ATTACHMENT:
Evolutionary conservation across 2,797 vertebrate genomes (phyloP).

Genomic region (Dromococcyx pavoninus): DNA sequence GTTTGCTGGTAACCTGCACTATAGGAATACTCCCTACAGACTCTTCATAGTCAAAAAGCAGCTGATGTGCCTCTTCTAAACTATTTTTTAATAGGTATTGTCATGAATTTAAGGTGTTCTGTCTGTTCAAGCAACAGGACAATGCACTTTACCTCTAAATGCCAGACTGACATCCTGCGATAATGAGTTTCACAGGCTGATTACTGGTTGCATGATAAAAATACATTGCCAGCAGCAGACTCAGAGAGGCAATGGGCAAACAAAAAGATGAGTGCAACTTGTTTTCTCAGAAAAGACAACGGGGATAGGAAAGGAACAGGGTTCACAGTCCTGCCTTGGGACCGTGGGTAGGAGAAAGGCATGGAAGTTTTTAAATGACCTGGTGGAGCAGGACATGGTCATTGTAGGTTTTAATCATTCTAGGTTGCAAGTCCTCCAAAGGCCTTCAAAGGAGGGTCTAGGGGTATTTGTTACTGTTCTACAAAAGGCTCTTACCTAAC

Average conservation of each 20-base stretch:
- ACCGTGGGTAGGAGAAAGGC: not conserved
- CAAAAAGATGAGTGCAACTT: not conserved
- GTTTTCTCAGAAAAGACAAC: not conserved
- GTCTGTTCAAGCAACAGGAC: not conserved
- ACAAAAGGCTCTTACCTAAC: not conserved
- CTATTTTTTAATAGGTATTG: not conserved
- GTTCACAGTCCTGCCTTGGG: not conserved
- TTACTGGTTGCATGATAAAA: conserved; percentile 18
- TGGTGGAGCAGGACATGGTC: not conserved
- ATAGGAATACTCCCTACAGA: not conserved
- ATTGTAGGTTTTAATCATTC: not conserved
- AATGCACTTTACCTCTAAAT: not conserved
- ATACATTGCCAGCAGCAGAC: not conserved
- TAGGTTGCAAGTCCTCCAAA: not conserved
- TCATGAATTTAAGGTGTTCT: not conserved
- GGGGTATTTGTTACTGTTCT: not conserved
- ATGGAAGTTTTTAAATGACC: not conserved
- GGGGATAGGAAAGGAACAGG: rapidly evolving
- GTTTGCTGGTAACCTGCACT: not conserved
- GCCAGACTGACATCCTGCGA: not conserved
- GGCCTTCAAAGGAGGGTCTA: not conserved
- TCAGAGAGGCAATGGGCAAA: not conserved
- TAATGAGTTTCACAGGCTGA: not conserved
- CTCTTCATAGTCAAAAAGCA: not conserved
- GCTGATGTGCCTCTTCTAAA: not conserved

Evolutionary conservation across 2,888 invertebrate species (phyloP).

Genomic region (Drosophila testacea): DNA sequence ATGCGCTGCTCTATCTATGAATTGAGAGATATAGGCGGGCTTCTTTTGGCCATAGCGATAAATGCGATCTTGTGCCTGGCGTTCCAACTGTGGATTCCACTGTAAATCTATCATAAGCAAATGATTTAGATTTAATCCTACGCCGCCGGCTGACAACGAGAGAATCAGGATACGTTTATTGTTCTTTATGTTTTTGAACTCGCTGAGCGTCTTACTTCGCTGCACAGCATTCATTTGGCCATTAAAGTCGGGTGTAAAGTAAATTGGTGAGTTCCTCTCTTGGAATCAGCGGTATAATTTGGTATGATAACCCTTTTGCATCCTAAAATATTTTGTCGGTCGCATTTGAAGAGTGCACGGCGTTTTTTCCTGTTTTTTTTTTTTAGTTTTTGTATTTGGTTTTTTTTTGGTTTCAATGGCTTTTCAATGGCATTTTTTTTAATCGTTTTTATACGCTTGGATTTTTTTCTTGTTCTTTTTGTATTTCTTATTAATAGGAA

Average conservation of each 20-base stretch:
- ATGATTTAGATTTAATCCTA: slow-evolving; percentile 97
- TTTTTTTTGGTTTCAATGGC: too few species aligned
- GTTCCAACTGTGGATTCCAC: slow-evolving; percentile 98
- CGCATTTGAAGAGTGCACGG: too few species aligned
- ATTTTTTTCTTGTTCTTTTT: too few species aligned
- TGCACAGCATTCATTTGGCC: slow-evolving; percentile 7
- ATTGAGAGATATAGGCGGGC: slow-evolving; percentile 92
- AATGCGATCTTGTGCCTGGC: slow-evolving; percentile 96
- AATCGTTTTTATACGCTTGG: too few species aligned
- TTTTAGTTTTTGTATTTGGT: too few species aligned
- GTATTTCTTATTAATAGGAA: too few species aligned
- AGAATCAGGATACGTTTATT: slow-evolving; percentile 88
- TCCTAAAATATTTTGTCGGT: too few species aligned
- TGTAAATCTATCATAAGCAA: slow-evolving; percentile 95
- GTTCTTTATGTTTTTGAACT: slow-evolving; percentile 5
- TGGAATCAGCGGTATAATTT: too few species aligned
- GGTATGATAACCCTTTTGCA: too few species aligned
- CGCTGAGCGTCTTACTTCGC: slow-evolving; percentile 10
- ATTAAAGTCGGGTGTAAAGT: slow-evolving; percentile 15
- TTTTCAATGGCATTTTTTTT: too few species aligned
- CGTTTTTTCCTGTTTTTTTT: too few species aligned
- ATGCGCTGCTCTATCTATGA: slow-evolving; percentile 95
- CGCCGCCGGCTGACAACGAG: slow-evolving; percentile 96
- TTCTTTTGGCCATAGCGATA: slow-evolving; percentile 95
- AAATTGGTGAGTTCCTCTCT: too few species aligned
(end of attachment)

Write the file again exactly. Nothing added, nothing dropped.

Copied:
Evolutionary conservation across 2,797 vertebrate genomes (phyloP).

Genomic region (Dromococcyx pavoninus): DNA sequence GTTTGCTGGTAACCTGCACTATAGGAATACTCCCTACAGACTCTTCATAGTCAAAAAGCAGCTGATGTGCCTCTTCTAAACTATTTTTTAATAGGTATTGTCATGAATTTAAGGTGTTCTGTCTGTTCAAGCAACAGGACAATGCACTTTACCTCTAAATGCCAGACTGACATCCTGCGATAATGAGTTTCACAGGCTGATTACTGGTTGCATGATAAAAATACATTGCCAGCAGCAGACTCAGAGAGGCAATGGGCAAACAAAAAGATGAGTGCAACTTGTTTTCTCAGAAAAGACAACGGGGATAGGAAAGGAACAGGGTTCACAGTCCTGCCTTGGGACCGTGGGTAGGAGAAAGGCATGGAAGTTTTTAAATGACCTGGTGGAGCAGGACATGGTCATTGTAGGTTTTAATCATTCTAGGTTGCAAGTCCTCCAAAGGCCTTCAAAGGAGGGTCTAGGGGTATTTGTTACTGTTCTACAAAAGGCTCTTACCTAAC

Average conservation of each 20-base stretch:
- ACCGTGGGTAGGAGAAAGGC: not conserved
- CAAAAAGATGAGTGCAACTT: not conserved
- GTTTTCTCAGAAAAGACAAC: not conserved
- GTCTGTTCAAGCAACAGGAC: not conserved
- ACAAAAGGCTCTTACCTAAC: not conserved
- CTATTTTTTAATAGGTATTG: not conserved
- GTTCACAGTCCTGCCTTGGG: not conserved
- TTACTGGTTGCATGATAAAA: conserved; percentile 18
- TGGTGGAGCAGGACATGGTC: not conserved
- ATAGGAATACTCCCTACAGA: not conserved
- ATTGTAGGTTTTAATCATTC: not conserved
- AATGCACTTTACCTCTAAAT: not conserved
- ATACATTGCCAGCAGCAGAC: not conserved
- TAGGTTGCAAGTCCTCCAAA: not conserved
- TCATGAATTTAAGGTGTTCT: not conserved
- GGGGTATTTGTTACTGTTCT: not conserved
- ATGGAAGTTTTTAAATGACC: not conserved
- GGGGATAGGAAAGGAACAGG: rapidly evolving
- GTTTGCTGGTAACCTGCACT: not conserved
- GCCAGACTGACATCCTGCGA: not conserved
- GGCCTTCAAAGGAGGGTCTA: not conserved
- TCAGAGAGGCAATGGGCAAA: not conserved
- TAATGAGTTTCACAGGCTGA: not conserved
- CTCTTCATAGTCAAAAAGCA: not conserved
- GCTGATGTGCCTCTTCTAAA: not conserved

Evolutionary conservation across 2,888 invertebrate species (phyloP).

Genomic region (Drosophila testacea): DNA sequence ATGCGCTGCTCTATCTATGAATTGAGAGATATAGGCGGGCTTCTTTTGGCCATAGCGATAAATGCGATCTTGTGCCTGGCGTTCCAACTGTGGATTCCACTGTAAATCTATCATAAGCAAATGATTTAGATTTAATCCTACGCCGCCGGCTGACAACGAGAGAATCAGGATACGTTTATTGTTCTTTATGTTTTTGAACTCGCTGAGCGTCTTACTTCGCTGCACAGCATTCATTTGGCCATTAAAGTCGGGTGTAAAGTAAATTGGTGAGTTCCTCTCTTGGAATCAGCGGTATAATTTGGTATGATAACCCTTTTGCATCCTAAAATATTTTGTCGGTCGCATTTGAAGAGTGCACGGCGTTTTTTCCTGTTTTTTTTTTTTAGTTTTTGTATTTGGTTTTTTTTTGGTTTCAATGGCTTTTCAATGGCATTTTTTTTAATCGTTTTTATACGCTTGGATTTTTTTCTTGTTCTTTTTGTATTTCTTATTAATAGGAA

Average conservation of each 20-base stretch:
- ATGATTTAGATTTAATCCTA: slow-evolving; percentile 97
- TTTTTTTTGGTTTCAATGGC: too few species aligned
- GTTCCAACTGTGGATTCCAC: slow-evolving; percentile 98
- CGCATTTGAAGAGTGCACGG: too few species aligned
- ATTTTTTTCTTGTTCTTTTT: too few species aligned
- TGCACAGCATTCATTTGGCC: slow-evolving; percentile 7
- ATTGAGAGATATAGGCGGGC: slow-evolving; percentile 92
- AATGCGATCTTGTGCCTGGC: slow-evolving; percentile 96
- AATCGTTTTTATACGCTTGG: too few species aligned
- TTTTAGTTTTTGTATTTGGT: too few species aligned
- GTATTTCTTATTAATAGGAA: too few species aligned
- AGAATCAGGATACGTTTATT: slow-evolving; percentile 88
- TCCTAAAATATTTTGTCGGT: too few species aligned
- TGTAAATCTATCATAAGCAA: slow-evolving; percentile 95
- GTTCTTTATGTTTTTGAACT: slow-evolving; percentile 5
- TGGAATCAGCGGTATAATTT: too few species aligned
- GGTATGATAACCCTTTTGCA: too few species aligned
- CGCTGAGCGTCTTACTTCGC: slow-evolving; percentile 10
- ATTAAAGTCGGGTGTAAAGT: slow-evolving; percentile 15
- TTTTCAATGGCATTTTTTTT: too few species aligned
- CGTTTTTTCCTGTTTTTTTT: too few species aligned
- ATGCGCTGCTCTATCTATGA: slow-evolving; percentile 95
- CGCCGCCGGCTGACAACGAG: slow-evolving; percentile 96
- TTCTTTTGGCCATAGCGATA: slow-evolving; percentile 95
- AAATTGGTGAGTTCCTCTCT: too few species aligned